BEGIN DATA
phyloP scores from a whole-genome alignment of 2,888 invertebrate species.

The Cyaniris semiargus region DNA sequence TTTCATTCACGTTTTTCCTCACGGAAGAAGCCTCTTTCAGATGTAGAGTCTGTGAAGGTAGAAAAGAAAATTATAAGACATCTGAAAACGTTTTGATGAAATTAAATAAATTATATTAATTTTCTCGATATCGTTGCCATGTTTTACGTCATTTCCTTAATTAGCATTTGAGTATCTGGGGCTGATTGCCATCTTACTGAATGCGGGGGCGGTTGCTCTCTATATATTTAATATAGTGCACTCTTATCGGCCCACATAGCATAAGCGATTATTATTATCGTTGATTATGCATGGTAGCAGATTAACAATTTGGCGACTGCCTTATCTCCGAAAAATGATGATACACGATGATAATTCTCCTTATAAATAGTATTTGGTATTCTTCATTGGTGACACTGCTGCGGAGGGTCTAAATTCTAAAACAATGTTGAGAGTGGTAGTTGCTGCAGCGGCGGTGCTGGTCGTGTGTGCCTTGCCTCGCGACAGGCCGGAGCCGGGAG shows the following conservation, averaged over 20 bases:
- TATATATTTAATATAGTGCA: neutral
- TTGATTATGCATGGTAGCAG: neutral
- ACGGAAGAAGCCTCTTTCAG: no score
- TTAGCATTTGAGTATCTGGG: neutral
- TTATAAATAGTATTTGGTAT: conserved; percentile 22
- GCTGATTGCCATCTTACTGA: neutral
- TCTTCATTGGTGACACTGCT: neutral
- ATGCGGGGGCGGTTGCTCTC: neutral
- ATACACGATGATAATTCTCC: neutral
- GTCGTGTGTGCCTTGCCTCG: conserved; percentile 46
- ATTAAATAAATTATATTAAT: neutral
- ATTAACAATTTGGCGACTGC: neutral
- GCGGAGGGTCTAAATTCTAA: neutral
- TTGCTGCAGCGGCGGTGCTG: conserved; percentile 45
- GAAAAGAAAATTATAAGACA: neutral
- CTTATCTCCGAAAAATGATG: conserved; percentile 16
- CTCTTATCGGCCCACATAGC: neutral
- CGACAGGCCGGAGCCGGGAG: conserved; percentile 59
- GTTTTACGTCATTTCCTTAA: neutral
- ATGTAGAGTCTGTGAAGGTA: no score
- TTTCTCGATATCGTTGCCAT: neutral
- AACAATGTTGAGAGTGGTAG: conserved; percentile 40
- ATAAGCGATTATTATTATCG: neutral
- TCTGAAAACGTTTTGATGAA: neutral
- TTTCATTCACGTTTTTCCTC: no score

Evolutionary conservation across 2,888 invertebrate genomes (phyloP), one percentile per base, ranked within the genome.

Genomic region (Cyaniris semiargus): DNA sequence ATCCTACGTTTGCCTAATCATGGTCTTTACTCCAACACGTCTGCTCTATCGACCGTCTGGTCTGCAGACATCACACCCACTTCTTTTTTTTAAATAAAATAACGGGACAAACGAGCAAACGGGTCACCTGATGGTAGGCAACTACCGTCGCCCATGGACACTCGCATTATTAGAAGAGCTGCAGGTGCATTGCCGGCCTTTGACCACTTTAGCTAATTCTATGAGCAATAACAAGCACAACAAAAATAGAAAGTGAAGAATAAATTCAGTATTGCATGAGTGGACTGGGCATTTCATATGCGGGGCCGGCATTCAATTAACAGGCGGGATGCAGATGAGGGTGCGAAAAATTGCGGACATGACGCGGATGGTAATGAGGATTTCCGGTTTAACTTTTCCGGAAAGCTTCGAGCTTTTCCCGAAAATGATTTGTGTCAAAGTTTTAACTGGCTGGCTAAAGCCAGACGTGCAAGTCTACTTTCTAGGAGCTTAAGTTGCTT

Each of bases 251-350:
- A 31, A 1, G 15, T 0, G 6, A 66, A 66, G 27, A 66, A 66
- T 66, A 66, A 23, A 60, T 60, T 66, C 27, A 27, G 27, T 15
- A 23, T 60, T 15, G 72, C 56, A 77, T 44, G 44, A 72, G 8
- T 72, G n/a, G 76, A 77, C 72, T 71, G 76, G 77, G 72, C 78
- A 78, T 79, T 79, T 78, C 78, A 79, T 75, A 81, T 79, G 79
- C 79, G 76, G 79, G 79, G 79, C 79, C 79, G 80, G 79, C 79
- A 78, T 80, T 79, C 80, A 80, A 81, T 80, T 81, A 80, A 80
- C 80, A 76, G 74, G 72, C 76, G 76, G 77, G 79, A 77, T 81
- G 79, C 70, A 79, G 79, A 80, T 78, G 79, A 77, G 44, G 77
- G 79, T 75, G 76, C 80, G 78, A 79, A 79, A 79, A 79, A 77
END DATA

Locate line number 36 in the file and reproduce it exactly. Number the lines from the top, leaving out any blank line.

- C 79, G 76, G 79, G 79, G 79, C 79, C 79, G 80, G 79, C 79